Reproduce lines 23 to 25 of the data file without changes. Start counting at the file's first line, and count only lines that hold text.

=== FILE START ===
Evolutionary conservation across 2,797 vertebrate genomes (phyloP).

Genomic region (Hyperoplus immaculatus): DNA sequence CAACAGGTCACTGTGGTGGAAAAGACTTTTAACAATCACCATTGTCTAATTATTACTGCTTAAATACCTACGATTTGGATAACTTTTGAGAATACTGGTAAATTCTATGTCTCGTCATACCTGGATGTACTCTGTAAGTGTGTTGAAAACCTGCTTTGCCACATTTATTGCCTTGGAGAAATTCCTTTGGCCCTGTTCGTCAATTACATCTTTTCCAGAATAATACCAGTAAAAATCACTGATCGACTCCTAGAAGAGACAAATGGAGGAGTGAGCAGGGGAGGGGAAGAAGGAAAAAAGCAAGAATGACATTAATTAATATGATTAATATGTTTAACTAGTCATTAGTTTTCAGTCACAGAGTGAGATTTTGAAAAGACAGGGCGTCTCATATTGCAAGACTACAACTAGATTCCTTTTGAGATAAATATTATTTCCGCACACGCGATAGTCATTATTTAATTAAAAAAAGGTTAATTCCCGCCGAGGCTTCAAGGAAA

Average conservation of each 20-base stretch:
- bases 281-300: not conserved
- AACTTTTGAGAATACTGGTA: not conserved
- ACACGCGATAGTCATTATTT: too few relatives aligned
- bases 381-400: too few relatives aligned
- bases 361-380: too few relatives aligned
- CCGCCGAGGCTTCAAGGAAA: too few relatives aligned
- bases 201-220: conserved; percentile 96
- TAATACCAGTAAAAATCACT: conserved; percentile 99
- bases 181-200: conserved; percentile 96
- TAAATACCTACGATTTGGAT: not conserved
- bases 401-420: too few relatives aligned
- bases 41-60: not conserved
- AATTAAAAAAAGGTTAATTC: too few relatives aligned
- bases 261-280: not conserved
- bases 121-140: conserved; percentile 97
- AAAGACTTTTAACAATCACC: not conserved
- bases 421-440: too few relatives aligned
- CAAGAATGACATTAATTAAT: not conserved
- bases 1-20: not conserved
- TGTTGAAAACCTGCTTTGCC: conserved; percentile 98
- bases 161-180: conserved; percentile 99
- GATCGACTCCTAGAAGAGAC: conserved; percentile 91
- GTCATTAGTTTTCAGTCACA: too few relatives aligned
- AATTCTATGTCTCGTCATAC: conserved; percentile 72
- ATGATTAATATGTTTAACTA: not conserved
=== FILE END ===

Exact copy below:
- TGTTGAAAACCTGCTTTGCC: conserved; percentile 98
- bases 161-180: conserved; percentile 99
- GATCGACTCCTAGAAGAGAC: conserved; percentile 91